Age should be the dominant factor in deciding the next phase of the coronavirus vaccine rollout, the head of the Joint Committee on Vaccination and Immunisation (JCVI) has said.
Professor Wei Shen Lim told an online audience of doctors that age “dominates by a long way” while underlying health conditions contribute “some increased risk”, the Daily Telegraph reports.
Meanwhile, the Daily Mail reported that the Government is set to recommend the next phase of the UK’s vaccine programme continues on the basis of age, rather than prioritising key workers.
The JCVI has not yet published plans on who should be vaccinated beyond the top nine groups, but has faced calls for police officers and teachers to be prioritised in the next stage.
Appearing at an online event on Thursday night, Prof Lim said: “Age dominates by a long way, and almost all the underlying health conditions contribute some increased risk, but not a huge amount of increased risk.”
Prof Lim said that one of the “great successes” of the vaccination programme had been the rate of deployment and this was now the “most important factor”, according to the Daily Telegraph.
The newspaper also reports that the first “real world” data examining the impact of the vaccination programme suggests both the Oxford and Pfizer jabs cut two thirds of infections and transmissions.
Boris Johnson is understood to be expecting evidence on the impact of the UK’s jabs programme on hospital admissions and deaths by the end of Friday, ahead of setting out his “road map” out of England’s lockdown next week.
Elsewhere, a range of health organisations have told the Prime Minister that guidance on PPE (personal protective equipment) must be updated to reflect the risks to medics and care workers from airborne transmission.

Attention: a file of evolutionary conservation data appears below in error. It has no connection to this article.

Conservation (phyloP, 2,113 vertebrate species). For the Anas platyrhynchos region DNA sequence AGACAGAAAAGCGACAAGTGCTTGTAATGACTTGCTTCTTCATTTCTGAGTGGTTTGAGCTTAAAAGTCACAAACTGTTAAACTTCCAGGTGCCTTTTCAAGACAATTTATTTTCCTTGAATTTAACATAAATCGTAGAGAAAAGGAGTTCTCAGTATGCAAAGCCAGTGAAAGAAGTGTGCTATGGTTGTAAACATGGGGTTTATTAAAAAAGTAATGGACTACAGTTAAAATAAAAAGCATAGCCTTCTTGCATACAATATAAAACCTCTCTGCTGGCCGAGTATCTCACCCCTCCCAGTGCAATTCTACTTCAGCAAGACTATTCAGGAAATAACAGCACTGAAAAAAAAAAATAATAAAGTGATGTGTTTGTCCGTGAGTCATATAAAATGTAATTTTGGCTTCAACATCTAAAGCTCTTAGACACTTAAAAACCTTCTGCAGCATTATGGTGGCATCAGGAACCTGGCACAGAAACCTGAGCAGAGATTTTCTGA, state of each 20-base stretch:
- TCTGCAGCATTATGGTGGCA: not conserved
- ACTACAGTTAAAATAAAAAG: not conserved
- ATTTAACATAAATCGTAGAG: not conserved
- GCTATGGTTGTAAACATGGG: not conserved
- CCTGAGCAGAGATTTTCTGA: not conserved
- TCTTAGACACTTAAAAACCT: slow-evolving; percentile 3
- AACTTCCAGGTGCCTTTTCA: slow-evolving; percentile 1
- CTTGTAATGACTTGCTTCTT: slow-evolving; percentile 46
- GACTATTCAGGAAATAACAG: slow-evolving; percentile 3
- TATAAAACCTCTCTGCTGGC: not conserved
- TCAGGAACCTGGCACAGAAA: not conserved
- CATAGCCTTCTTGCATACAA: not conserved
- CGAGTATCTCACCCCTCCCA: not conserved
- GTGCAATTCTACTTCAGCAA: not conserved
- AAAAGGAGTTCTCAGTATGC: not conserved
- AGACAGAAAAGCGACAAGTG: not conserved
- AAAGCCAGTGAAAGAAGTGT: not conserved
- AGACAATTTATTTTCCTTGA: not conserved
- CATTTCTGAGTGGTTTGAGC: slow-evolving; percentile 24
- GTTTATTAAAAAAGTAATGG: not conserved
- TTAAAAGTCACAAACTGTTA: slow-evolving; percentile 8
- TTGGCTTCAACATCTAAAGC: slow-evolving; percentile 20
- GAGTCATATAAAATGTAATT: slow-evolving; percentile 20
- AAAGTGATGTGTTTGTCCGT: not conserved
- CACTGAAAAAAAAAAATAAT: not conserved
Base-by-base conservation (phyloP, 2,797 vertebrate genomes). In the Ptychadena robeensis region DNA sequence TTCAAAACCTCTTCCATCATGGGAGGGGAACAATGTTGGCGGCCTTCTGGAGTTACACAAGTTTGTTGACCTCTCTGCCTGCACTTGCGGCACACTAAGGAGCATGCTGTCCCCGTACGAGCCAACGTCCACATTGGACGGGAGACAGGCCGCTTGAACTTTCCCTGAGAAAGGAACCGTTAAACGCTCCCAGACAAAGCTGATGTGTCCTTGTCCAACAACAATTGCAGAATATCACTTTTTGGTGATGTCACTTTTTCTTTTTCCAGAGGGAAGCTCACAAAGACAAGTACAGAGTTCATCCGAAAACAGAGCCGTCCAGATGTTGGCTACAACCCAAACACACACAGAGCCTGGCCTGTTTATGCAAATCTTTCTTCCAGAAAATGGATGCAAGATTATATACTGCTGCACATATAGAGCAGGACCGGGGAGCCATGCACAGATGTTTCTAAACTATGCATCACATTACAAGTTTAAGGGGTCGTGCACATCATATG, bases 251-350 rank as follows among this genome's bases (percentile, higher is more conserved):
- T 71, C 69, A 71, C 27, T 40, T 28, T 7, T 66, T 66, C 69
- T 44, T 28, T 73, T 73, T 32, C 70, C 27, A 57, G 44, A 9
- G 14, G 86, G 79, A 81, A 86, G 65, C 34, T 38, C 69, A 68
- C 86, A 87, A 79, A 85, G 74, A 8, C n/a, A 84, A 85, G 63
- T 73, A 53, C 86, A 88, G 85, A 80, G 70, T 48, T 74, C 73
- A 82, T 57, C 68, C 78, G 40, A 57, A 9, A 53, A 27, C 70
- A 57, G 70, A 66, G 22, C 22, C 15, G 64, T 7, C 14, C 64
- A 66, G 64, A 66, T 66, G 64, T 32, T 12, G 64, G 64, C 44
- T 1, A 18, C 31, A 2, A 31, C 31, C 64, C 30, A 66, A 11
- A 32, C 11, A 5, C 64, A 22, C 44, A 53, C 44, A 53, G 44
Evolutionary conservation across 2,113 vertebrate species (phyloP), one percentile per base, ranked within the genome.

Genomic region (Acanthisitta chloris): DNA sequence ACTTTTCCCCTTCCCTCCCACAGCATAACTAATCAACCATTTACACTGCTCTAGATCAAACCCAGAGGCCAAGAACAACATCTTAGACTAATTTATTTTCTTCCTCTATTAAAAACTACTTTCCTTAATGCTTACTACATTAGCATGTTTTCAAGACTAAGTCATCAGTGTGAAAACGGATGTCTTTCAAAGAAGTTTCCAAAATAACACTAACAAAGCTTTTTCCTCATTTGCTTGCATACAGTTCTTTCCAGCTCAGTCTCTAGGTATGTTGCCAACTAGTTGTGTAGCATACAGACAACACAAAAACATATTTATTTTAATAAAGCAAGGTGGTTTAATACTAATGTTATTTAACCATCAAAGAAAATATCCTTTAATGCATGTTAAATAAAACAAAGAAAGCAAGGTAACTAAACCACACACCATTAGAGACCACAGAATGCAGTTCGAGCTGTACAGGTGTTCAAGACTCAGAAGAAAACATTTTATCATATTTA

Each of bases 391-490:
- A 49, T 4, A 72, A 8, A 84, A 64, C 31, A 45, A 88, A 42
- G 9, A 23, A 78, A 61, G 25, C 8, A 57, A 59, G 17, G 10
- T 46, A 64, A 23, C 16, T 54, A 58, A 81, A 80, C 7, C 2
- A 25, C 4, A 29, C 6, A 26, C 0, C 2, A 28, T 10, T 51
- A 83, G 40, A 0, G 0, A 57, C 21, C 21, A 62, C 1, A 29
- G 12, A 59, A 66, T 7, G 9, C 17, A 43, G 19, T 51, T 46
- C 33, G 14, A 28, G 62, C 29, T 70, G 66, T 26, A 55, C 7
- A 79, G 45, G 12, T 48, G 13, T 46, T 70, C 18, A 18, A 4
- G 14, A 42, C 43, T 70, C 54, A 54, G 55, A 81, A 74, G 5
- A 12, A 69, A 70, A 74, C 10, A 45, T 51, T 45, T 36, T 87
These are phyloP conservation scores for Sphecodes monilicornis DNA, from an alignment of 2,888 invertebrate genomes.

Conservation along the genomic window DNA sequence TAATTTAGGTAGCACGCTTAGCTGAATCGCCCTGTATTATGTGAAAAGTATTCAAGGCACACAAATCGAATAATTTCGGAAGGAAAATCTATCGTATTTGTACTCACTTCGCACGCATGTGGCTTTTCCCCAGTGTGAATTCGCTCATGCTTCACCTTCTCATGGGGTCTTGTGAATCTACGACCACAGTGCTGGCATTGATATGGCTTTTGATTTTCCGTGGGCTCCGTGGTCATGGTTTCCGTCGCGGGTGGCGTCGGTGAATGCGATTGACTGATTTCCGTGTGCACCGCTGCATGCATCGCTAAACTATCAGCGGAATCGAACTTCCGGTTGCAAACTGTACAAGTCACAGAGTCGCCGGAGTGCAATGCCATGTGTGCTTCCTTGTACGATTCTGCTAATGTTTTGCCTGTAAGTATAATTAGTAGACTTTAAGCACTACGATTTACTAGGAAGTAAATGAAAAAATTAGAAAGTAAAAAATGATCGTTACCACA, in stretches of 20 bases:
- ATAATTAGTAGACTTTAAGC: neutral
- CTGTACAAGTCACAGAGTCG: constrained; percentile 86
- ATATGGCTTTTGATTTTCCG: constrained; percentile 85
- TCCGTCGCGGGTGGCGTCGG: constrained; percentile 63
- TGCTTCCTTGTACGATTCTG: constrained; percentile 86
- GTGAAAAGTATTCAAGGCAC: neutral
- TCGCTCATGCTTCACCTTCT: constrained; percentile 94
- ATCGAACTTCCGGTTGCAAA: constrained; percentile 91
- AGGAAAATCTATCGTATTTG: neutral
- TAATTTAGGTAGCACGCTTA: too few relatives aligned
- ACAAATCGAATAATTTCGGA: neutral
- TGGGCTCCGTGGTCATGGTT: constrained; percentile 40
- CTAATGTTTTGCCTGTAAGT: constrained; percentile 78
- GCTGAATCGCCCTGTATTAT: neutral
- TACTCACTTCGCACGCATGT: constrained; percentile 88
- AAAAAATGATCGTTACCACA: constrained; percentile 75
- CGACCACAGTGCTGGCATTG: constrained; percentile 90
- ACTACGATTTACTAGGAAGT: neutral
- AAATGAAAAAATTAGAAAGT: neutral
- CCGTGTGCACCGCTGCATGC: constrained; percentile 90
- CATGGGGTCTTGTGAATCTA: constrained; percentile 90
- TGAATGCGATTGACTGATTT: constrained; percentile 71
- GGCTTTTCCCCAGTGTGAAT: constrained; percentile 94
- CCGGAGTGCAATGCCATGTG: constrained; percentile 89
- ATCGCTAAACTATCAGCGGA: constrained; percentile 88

In a letter to Mr Johnson, they said that lives are being put at risk and branded measures to reduce airborne spread of the virus in high-risk health and care settings as “inadequate”.
The coalition includes the Royal College of Nursing (RCN), British Medical Association, Royal Pharmaceutical Society and the Royal College of Midwives, among a number of others.
It comes as Mr Johnson is set to pledge to donate the majority of surplus coronavirus vaccines to poorer nations as he tries to rally world leaders to work together on efforts to combat the pandemic.
He will chair a virtual gathering of G7 leaders on Friday, including US president Joe Biden in his first major multilateral meeting, to discuss the response to the crisis.
In Wales, First Minister Mark Drakeford is set to announce on Friday that stay-at-home restrictions will remain in place for a further three weeks as the youngest children start returning to school from Monday.
Northern Ireland’s lockdown has been after the Stormont Executive decided to keep the majority of restrictions in place until April 1, but some primary school pupils will return to class on March 8.
Elsewhere, Scottish First Minister Nicola Sturgeon said she wants “if at all possible” for the current coronavirus lockdown to be the last, as she stressed that the lifting of restrictions must be sustainable.
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